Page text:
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Evaluation principles

What you need to know

The external evaluation of higher education institutions by the AERES takes account of both the general framework of European principles that have been defined and recent changes made to the French system.

European Standards and Guidelines for Quality Assurance

In contexts which can appear to be strikingly different, those European countries signed up to the Bologna Process are endeavouring to set up external evaluation tools that comply with common principles. These have been defined in the European Standards and Guidelines for Quality Assurance, and concern quality assurance within institutions, external quality assurance such as ensured by evaluation agencies as well as quality assurance applied to the agencies themselves. This is how, to illustrate, the principle of independence of evaluation agencies is reflected in France in the status of an independent administrative authority, which AERES has. More generally, the AERES' recognition and inclusion in the EQAR (European Quality Assurance Register) guarantee that its practices are fully in line with the European principles.

With respect to the external evaluation of institutions, the European Standards and Guidelines state that:

  • the aims and objectives of evaluation must be clear and widely disseminated;
  • the evaluation methods must meet their objectives and be based on suitable procedures;
  • the evaluation experts and evaluated parties must be familiar with the procedures used;
  • the criteria must be explicit and published in particular.

Between independence and contractualisation: self-evaluation and integrated external evaluation

By stating that the evaluation of institutions is part of quality assurance, the meaning given to this term should be clarified: here, "quality policy" means the policy that an institution defines and implements to develop its strategy, monitor its activity, evaluate the extent to which its objectives are being met and define any adaptations or amendments that appear necessary. The result is that the evaluation encompasses both the assessment of the activities and results and the analysis of continuous improvement mechanisms and procedures.

The regulations in force also stipulate that higher education institutions (universities, schools and other) must be evaluated periodically, in keeping with their independence and ahead of any contractual (or conventional) negotiations with the State. The external evaluation performed by a committee of independent experts thus provides the stakeholders – operators and State – with information aimed at giving remarks an objective perspective and identifying the most important issues.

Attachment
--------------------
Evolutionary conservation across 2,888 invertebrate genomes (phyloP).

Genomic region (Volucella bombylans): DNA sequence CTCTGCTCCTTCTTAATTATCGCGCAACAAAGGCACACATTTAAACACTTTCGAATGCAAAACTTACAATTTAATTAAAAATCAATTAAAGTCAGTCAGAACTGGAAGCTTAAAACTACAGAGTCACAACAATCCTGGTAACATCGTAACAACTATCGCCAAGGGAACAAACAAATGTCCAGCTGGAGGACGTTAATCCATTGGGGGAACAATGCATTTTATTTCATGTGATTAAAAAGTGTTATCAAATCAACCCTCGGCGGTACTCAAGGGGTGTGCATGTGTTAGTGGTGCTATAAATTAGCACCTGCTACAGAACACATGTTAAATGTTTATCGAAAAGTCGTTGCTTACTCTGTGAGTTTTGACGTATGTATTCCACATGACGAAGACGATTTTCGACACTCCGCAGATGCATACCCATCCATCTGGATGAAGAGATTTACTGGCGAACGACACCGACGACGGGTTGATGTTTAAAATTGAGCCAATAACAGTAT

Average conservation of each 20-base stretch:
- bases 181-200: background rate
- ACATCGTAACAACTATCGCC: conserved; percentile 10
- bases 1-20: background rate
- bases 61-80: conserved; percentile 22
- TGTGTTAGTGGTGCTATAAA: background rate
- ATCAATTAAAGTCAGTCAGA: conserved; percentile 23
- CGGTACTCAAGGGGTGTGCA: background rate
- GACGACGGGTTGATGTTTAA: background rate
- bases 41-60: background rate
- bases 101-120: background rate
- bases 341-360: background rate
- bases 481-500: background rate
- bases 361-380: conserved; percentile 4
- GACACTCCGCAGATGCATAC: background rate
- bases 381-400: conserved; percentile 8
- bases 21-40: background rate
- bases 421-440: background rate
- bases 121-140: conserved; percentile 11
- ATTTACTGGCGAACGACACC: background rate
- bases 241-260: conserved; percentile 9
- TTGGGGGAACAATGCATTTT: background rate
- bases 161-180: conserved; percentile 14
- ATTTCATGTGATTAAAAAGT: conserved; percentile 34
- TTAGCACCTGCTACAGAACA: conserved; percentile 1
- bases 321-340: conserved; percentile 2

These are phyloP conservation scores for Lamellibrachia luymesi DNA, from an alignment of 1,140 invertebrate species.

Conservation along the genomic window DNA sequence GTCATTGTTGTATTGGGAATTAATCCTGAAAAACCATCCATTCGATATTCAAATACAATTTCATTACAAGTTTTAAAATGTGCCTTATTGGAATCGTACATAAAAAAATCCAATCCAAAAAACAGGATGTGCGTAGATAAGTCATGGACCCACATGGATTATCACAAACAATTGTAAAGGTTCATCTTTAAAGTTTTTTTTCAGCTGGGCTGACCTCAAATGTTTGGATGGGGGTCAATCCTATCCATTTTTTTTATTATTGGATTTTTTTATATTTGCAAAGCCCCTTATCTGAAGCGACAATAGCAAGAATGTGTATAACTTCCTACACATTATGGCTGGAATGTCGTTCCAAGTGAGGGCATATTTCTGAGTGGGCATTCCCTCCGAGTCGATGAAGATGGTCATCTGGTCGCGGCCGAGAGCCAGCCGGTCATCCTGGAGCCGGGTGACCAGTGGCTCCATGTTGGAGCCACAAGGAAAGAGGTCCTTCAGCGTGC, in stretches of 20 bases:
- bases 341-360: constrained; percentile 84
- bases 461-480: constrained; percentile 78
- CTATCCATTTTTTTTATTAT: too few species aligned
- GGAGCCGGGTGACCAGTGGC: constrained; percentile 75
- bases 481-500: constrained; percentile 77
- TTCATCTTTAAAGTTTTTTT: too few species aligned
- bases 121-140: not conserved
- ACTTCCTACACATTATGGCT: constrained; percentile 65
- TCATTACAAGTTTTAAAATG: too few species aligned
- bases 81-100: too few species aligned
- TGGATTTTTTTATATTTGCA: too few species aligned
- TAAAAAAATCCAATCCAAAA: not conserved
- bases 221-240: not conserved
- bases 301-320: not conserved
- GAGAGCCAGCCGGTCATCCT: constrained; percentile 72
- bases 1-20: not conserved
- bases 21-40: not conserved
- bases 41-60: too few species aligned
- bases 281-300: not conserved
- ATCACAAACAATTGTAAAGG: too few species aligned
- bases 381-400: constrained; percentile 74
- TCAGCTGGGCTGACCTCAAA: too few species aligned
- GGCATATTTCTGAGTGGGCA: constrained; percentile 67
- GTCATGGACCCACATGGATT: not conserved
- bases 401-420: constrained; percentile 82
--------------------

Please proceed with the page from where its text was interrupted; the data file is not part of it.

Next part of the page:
In this regard, the external evaluation of an institution is based on the self-evaluation report [1]. Thanks to the external perspective that the expert committee gives to the institution, it discusses, confirms or invalidates and puts the self-evaluation findings into perspective; where applicable it also identifies the related shortcomings. It highlights the strengths of the institution and pinpoints any weaknesses.

The external evaluation of an institution is, moreover, a process incorporating research and training activities in an overall strategic analysis – forging the link between governance, steering and practice of missions. The latter are determined by legislation and regulations and, in this document, we have referred to the definition of missions of the public higher education service supplied in the French Education Code [2]. The evaluation examines the organisation, running and results of the institution in each of the fields of activity concerned, with close attention paid to its quality policy. As such, for the universities, the process is based on the evaluation of their training programmes and degrees, their research units and their doctoral schools which – in addition to their intrinsic worth – are all stages prior to the institutional evaluation; for schools, these stages are adjusted based on their specific features and, for example, on any special national bodies that may exist dedicated to the evaluation of a given field of activity.

[1] It is important to remember that the institution is alone responsible for the self-evaluation report, and remains free to organise this without taking account of the interpretation guide given in these standards. The document "Evaluation of institutions: pointers for self-evaluation" contains developments on this subject, as well as diverse indications and examples for anyone who would like to find out more about the issues and methods of preparing for a self-evaluation.

[2] The higher education service comprising, in the terms of article L. 123-1 of the French Education Code, "all of the post-secondary training programmes supervised by different ministerial departments"; this starting point is broad enough to encompass all institutions concerned. It is therefore worth each institution factoring in the definition of its missions, which is why the first reference is made to the standards.